Krouse is currently on caregiving leave from taking care of her grandmother until the spring, when her aunt serves as caregiver for about half the year. The arrangement started during the pandemic — and when it got hard a few months ago, her fiance helped balance their shared labor by taking up some household chores, like walking the dog twice a day.
The one imbalance of labor in their five-year relationship comes during the holidays, she said — which isn’t a source of resentment, but is still something she has to contend with.
“My partner and I are pretty good about balancing labor in our household, but his family doesn’t celebrate holidays due to their religion, so it just feels like this is always going to be something I have to carry myself,” Krouse said.
Better Life Lab, a program focused on gender equity at the nonpartisan think tank New America, recommends that families ask each other: “How do you want to feel during the holidays?”
“When the family is together discussing the holiday, the mom gets to say that she wants to enjoy the day and that she doesn’t want to be the stressed-out person yelling at everybody,” Better Life Lab’s director, Brigid Schulte, told CNN when discussing ways to lessen the holiday workload for moms.
Working parents should try to make as much time for themselves during the holidays as they can, Martel said, even if it’s only making themselves tea after the kids go to bed or taking a few extra minutes in the shower or bath for time alone.
“Even small things like that can make a big difference in terms of turning down the stress level a notch,” she said. “And just remember that everyone feels the pressure of the holidays, even people that really enjoy the holidays and love them.”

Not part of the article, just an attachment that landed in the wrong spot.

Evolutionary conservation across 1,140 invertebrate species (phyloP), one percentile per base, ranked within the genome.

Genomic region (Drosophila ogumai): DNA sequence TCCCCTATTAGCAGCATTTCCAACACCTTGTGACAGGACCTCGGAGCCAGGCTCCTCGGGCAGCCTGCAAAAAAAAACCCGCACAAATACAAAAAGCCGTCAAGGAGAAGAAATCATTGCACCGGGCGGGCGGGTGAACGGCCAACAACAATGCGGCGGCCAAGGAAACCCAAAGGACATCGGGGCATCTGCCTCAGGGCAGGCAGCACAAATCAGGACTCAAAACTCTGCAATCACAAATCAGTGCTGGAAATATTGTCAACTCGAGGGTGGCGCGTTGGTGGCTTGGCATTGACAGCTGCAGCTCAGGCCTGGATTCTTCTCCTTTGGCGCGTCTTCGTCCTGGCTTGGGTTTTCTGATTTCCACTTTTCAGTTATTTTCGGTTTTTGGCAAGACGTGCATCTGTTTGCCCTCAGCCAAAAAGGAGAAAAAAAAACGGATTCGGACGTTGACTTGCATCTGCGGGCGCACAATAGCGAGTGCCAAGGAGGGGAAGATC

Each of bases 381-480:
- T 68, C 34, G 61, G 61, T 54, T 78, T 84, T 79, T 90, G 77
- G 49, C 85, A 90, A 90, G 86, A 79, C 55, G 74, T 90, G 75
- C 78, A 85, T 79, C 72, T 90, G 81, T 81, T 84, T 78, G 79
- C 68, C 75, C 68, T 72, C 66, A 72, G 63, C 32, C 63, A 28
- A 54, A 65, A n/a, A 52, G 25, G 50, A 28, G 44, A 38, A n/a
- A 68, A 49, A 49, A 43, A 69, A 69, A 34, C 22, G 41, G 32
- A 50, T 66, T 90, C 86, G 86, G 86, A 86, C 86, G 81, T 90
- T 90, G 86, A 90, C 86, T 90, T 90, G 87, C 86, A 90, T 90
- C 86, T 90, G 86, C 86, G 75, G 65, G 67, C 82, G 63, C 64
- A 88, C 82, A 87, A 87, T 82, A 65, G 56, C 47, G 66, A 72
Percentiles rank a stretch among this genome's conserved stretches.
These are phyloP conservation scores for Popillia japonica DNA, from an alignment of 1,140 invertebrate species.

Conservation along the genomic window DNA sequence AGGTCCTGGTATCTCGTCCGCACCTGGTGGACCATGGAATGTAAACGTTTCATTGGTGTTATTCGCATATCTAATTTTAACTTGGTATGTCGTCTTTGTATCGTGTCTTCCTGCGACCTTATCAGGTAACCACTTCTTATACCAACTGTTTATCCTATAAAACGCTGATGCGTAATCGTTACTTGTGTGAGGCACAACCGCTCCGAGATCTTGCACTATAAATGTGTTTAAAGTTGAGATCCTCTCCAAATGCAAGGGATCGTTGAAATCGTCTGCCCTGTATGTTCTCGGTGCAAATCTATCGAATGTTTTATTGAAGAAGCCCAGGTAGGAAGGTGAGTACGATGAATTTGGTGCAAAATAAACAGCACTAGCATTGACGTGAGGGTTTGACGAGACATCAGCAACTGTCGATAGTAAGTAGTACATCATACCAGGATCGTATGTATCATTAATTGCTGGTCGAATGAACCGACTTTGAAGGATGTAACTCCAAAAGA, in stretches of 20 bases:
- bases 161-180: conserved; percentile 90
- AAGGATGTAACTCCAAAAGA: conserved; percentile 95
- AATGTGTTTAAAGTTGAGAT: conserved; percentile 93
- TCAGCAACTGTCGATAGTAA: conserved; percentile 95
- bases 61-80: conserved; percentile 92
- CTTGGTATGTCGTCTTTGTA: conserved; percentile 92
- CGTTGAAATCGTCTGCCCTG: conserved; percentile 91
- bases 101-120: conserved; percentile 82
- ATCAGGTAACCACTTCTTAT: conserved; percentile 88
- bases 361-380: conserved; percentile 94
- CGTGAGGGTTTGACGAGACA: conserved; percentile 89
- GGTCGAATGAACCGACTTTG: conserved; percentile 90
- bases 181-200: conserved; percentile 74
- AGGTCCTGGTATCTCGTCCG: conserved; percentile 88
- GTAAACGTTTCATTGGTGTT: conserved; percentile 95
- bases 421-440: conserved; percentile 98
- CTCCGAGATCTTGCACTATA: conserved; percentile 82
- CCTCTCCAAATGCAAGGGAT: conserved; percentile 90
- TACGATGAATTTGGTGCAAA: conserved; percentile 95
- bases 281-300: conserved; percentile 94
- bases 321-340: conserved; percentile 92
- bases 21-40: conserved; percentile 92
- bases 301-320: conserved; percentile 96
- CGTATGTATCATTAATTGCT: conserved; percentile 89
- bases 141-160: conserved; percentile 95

For Jay Betts, a 36-year-old activist for Black LGBTQ+ rights living in Los Angeles, caregiving this holiday looks like spending time with their family after a year of sustained grief. They lost multiple family members this year and in 2020, not all due to the COVID-19, they said.
“It’s a different time of year for me,” said Betts. “It’s just hard not to focus on the losses.”
This year was Betts’s first Thanksgiving without her grandmother. She dedicated that weekend to spending time with the family she still has — which meant she got to meet her niece and nephew in-person for the first time in Richmond, Virginia.
Betts said they plan to stay in Los Angeles for Christmas, to help a friend with a documentary, while most of the family drives down to Dallas for the holiday. For Kwanzaa, during which children are meant to be the ones primarily getting gifts — and gifts aren’t meant to be excessive or mandatory — Betts got several children’s books for their nephew and his siblings.
But the most important gift for Betts this year is spending time with the memories of their passed family members, they said.
“I think there’s that age we get to when we start to look at more of the obituaries than the birthdays, but looking at how your family grows both spiritually, emotionally, and in numbers, has been a guiding light for me in this dark,” they said.
Martel said that those dealing with grief can change up their holiday plans if they don’t want to revisit those old memories, or if those memories are still too painful. Visiting a different relative’s house, traveling instead of staying at home, or having Christmas brunch instead of Christmas dinner are a few options, she said.
At the end of the day, Martel said she always reminds people struggling during the holidays that they’re not alone — because a lot of people are struggling right now, whether it’s due to loss or financial stress or being overwhelmed by plans to meet loved ones in groups, and it’s only been made worse by the pandemic.
And when so many people are carrying emotional and financial burdens, many of them made worse by a pandemic that they didn’t expect to be enduring for another year, it makes sense to find one less thing to worry about.